Customer Centricity and Customer Obsession are two sides of the same coin, just with varying degrees of intensity. Customer centricity is a business model that focuses on providing positive experiences for customers, but customer obsession takes that a few steps further by actively disrupting organisational structures and regulations in order to mould the business to best fit their customers’ needs.
Customer Centricity and Customer Obsession are two sides of the same coin, just with varying degrees of intensity. But there are barriers between the two states that need to be overcome in order to be customer-obsessed.
Customer centricity is the starting point for any business to develop any customer obsession strategies, but there are barriers between the two states of being that need to be overcome in order to achieve ‘customer-obsessed’ status. Barriers such as corporate inflexibility, ineffective communication channels, and lack of employee engagement can seem like big tasks to overcome, but they are by no means insurmountable and are essential for turning customer-centricity into customer obsession.
Creating a Culture of Customer Obsession
A culture of customer-obsession is essential for this strategy to succeed. In order to become customer-obsessed, a brand must ingrain customer obsession into the very culture of the corporation. So how do businesses do this? How can customer obsession be ingrained so thoroughly into the culture of the workplace that it almost becomes second nature and evolves the business around customer needs? Well, there a few basic steps which need to be completed.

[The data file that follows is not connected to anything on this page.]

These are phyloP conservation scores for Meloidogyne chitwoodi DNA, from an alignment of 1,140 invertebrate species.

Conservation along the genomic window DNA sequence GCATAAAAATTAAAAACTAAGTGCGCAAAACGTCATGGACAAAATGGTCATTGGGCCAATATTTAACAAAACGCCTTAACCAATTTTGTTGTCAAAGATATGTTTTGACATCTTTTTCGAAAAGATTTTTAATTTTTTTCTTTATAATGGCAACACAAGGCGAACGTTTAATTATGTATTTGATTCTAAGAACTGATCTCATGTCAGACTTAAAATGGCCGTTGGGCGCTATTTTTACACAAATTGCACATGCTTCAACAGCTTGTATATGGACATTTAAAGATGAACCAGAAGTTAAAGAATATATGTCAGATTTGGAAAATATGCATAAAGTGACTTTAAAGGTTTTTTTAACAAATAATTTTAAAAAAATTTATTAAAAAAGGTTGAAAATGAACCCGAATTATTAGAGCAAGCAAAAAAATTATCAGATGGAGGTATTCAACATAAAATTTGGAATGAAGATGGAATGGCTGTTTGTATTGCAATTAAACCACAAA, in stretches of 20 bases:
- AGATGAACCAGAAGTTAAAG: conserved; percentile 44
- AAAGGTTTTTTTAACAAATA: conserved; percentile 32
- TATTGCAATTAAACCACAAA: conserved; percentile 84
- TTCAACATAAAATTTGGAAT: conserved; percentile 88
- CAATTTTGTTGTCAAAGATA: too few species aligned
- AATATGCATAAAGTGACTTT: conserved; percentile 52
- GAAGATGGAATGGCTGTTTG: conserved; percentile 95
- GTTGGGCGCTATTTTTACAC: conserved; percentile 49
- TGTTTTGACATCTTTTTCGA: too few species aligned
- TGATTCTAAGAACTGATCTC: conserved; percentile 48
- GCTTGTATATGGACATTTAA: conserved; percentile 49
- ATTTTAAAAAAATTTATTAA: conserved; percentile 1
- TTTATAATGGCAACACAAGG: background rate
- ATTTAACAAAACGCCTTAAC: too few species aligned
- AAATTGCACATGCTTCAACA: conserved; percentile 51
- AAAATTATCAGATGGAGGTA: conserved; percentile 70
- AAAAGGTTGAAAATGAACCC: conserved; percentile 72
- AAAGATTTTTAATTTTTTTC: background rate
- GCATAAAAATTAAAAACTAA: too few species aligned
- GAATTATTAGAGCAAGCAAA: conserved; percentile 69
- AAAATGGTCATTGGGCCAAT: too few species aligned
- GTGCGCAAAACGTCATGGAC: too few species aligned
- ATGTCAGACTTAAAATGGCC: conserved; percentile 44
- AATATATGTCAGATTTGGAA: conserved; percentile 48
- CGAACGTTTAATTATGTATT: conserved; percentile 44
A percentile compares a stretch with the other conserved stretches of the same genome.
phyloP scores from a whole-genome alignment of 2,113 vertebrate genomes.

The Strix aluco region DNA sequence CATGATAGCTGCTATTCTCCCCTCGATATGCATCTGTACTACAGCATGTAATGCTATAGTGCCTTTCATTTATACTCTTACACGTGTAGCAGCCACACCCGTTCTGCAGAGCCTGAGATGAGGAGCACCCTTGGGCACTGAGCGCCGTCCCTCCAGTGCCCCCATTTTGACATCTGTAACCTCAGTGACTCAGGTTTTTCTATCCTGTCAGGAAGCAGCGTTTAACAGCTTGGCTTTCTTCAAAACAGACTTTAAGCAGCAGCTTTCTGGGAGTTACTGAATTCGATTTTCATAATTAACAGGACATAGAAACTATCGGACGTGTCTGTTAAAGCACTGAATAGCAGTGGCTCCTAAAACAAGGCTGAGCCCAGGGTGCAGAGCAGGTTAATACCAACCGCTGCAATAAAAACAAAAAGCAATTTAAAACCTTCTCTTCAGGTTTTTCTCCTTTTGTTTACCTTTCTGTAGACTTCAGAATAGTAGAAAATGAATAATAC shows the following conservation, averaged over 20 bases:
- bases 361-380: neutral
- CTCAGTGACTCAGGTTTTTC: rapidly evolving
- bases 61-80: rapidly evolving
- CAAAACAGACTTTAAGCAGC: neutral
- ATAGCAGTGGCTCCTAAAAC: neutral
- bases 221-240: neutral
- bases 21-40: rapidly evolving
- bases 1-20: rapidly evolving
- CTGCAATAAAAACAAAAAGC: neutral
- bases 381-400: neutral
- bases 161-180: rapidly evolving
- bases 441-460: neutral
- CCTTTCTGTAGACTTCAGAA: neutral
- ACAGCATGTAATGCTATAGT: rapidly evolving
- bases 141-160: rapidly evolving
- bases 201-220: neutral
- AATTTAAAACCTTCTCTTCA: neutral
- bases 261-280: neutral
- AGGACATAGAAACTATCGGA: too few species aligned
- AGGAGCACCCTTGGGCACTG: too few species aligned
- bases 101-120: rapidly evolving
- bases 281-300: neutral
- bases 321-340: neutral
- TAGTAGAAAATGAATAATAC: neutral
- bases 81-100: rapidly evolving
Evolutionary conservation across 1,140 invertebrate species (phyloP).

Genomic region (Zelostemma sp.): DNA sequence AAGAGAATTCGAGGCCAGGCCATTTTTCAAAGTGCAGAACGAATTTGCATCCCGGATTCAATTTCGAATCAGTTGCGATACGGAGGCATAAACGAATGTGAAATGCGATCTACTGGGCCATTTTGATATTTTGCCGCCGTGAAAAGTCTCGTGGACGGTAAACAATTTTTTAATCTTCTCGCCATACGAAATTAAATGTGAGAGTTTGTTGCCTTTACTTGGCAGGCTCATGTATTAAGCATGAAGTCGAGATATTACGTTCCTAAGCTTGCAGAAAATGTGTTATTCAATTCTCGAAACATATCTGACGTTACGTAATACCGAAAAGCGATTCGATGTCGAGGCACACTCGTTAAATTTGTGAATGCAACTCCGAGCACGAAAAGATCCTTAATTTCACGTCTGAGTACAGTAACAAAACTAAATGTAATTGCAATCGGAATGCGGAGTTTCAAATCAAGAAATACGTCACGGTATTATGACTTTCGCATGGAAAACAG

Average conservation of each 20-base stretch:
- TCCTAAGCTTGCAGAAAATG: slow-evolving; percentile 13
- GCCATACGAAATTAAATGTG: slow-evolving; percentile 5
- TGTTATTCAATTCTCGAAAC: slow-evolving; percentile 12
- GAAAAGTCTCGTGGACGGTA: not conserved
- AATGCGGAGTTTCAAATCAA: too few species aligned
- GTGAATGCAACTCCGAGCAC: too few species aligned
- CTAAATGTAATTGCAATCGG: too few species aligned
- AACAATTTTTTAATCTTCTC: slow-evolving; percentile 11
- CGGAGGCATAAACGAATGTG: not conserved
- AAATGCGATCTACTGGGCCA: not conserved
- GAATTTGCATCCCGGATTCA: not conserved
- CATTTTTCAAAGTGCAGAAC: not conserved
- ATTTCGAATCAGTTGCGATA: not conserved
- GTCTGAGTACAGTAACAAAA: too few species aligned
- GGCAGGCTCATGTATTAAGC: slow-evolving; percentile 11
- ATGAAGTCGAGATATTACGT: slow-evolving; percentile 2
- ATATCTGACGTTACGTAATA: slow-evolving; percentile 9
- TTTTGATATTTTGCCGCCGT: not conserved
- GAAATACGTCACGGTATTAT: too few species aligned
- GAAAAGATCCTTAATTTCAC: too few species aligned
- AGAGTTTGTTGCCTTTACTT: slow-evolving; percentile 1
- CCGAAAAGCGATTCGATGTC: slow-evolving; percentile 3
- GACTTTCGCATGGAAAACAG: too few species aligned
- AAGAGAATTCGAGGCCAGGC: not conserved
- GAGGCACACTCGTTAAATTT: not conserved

First is establishing or enhancing communication channels both internally and externally. Internally, communication between employees and departments need to be slick in order for information to be communicated efficiently. This is incredibly important particularly to remain in control of the information that is being passed around and relied upon for developments within the business, but also because it creates a better work environment by enhancing transparency and employee engagement within the firm. External communication is also just as important, as it provides a direct line to a business’ customers.
Incorporating customer-obsession into employee training schemes is another technique that could enable businesses to encourage employees to better adhere to the customer obsession strategy. There are a few ways this could be done. Firstly, by training all employees in basic market research techniques and mindsets can set up employees to interpret and use the data provided from research experiences to the advantage of the company. Secondly, hospitality training can be very beneficial for everyone, not just those on the frontline. This will equip employees with the ability to problem solve with the customer in mind.
But there is no point in training your employees to be customer-obsessed if the procedures and rules in place make it difficult for them. Creating a business that supports customer-obsession is incredibly important to the success of the strategy. When insight is gained into anxiety points within the customer experience, changing or updating procedures and policies to eliminate this anxiety will boost the customer’s experience and they are more likely to stick with you.
All of this will contribute to creating a flexible culture of customer obsession, which will form the base to build more customer-obsession sub-strategies off and can be evolved according to any new customer insights that are gained in the future.
Actively Seeking Out Customer Feedback
Actively seeking customer feedback is essential to building a successful customer-obsessed business. In fact, if you take nothing else away from this article, remember this: you cannot become a customer-obsessed brand without that vital input from your customers! Now this may seem simple, but it’s actually harder than you might think to seek out customer feedback without any biases or influence on that feedback.